Elderly Find Moderate Physical Activity a Winning
Way to Avoid Mobility Problems
Study of over 1600 men and women age 70 to 89 lasted
over two and a half years. See video in bottom of story.
May 27, 2014 - A study described as the largest and
longest randomized trial of physical activity in elderly men and women
at risk of disability has found that structured physical activity of
moderate intensity is more effective than a health education program
with just physical stretching in reducing the risk of disability.
The physical activity group significantly reduced
their risk of losing the ability to walk 400 meters (about a quarter
Mobility - the ability to walk without assistance -
is a critical characteristic for functioning independently. Reduced
mobility is common in older adults and is an independent risk factor for
illness, hospitalization, disability, and death.
Limited evidence has suggested that physical
activity may help prevent mobility disability; however, there have been
no definitive clinical trials examining whether physical activity
prevents or delays mobility disability, according to background
information in the article.
The study was released online today by the
Journal of the American Medical Association (JAMA) to coincide with
its presentation at the American College of Sports Medicine annual
Marco Pahor, M.D., of the University of Florida,
Gainesville, and colleagues with the Lifestyle Interventions and
Independence for Elders (LIFE) study, randomly assigned sedentary men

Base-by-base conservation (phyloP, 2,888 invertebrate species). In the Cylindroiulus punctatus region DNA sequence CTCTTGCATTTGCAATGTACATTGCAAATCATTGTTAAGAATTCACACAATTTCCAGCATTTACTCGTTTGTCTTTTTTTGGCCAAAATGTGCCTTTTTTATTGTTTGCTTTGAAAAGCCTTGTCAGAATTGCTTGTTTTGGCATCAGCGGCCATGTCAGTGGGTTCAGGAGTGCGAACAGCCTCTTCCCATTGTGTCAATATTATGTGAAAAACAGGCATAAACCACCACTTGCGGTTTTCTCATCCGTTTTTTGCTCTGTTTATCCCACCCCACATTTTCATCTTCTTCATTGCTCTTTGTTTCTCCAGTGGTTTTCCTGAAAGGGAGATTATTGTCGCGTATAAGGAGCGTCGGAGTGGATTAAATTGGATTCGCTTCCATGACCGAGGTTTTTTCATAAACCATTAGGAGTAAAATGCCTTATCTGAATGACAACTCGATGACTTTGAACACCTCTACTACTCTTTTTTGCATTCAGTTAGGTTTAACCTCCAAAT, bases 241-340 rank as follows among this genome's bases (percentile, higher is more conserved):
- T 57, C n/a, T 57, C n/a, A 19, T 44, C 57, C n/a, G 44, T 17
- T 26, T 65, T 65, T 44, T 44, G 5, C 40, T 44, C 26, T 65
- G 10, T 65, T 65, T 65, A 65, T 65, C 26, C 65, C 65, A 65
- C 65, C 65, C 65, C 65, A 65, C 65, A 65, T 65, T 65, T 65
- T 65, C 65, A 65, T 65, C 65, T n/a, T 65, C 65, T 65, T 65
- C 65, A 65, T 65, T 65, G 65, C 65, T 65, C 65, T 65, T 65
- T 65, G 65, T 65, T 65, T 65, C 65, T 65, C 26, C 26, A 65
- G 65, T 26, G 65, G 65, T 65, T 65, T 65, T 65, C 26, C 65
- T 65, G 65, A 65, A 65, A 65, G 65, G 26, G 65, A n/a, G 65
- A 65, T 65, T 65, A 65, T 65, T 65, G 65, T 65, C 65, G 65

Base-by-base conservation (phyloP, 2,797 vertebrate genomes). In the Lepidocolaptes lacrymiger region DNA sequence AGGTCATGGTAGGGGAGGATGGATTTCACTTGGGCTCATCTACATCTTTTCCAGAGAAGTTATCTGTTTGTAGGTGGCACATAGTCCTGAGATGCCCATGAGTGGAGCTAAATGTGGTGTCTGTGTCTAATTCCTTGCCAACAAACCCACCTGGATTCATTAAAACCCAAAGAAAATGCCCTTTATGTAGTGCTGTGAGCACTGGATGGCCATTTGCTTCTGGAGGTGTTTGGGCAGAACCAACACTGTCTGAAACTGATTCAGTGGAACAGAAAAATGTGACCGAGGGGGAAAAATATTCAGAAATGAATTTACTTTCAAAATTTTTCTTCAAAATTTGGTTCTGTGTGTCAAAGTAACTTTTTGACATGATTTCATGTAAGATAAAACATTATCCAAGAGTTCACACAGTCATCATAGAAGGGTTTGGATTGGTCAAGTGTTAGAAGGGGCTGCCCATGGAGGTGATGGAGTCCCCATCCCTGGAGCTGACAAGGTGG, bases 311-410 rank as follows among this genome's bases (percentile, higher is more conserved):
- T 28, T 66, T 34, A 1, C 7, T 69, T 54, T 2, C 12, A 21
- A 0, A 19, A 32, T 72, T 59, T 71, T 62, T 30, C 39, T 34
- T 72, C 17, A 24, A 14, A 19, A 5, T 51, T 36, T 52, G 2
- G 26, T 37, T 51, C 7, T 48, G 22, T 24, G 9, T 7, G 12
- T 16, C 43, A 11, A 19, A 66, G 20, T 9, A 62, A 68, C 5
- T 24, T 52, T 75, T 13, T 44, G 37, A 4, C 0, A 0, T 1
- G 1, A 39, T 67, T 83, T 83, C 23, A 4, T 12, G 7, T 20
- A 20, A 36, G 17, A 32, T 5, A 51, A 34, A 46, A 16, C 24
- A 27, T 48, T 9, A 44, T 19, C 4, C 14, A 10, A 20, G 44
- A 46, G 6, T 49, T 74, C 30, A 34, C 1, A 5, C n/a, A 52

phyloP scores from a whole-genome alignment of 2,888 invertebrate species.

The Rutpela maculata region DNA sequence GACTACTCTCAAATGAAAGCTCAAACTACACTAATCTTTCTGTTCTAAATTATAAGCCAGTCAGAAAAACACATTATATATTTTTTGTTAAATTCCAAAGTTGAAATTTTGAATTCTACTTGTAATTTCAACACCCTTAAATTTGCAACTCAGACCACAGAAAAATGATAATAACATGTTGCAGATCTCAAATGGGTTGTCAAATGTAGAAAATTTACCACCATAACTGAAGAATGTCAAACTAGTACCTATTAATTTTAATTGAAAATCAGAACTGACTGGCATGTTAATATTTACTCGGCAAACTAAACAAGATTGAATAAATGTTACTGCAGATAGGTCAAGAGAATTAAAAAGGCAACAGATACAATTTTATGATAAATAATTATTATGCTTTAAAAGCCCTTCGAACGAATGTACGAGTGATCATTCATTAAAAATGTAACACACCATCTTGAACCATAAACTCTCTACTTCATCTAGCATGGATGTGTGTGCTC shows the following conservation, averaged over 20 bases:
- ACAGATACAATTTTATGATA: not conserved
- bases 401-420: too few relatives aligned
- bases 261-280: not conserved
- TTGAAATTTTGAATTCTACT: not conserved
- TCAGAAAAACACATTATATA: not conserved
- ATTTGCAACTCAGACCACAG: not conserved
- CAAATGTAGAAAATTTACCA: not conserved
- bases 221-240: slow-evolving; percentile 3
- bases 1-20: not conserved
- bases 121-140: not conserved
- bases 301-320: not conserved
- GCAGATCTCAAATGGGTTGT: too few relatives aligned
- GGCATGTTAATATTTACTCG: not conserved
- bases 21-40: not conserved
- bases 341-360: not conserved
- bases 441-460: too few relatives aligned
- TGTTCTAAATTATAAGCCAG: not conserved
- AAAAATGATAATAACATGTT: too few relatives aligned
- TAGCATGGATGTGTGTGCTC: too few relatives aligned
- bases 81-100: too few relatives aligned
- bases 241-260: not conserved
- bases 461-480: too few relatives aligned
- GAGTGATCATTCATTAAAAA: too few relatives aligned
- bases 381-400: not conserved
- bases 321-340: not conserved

and women (age 70 to 89 years) who were able to walk 400 meters to a
structured, moderate-intensity physical activity program. This program
with 818 participants was conducted in a center and at a home that
included aerobic, resistance, and flexibility training activities.
Another group of 817 participants were assigned to
a health education program, which consisted of workshops on topics
relevant to older adults and upper extremity stretching exercises.
The groups participated for an average of 2.6
years. Participants were enrolled at 8 centers across the country.
Major mobility disability (loss of ability to walk
400 meters) was experienced by 246 participants (30.1 percent) in the
physical activity group and 290 participants (35.5 percent) in the
health education group.
Persistent mobility disability (two consecutive
major mobility disability assessments or major mobility disability
followed by death) was experienced by 14.7 percent of participants in
the physical activity group and 19.8 percent of participants in the
health education group.
A subgroup with lower physical function at study
entry, representing 45 percent of the study population, received
considerable benefit from the physical activity intervention.
Serious adverse events were reported by 49.4
percent of participants in the physical activity group and 45.7 percent
of participants in the health education group.
These results suggest the potential for structured
physical activity as a feasible and effective intervention to reduce the
burden of disability among vulnerable older persons, in spite of
functional decline in late life. To our knowledge, the LIFE study is the
largest and longest duration randomized trial of physical activity in
older persons, the authors write.
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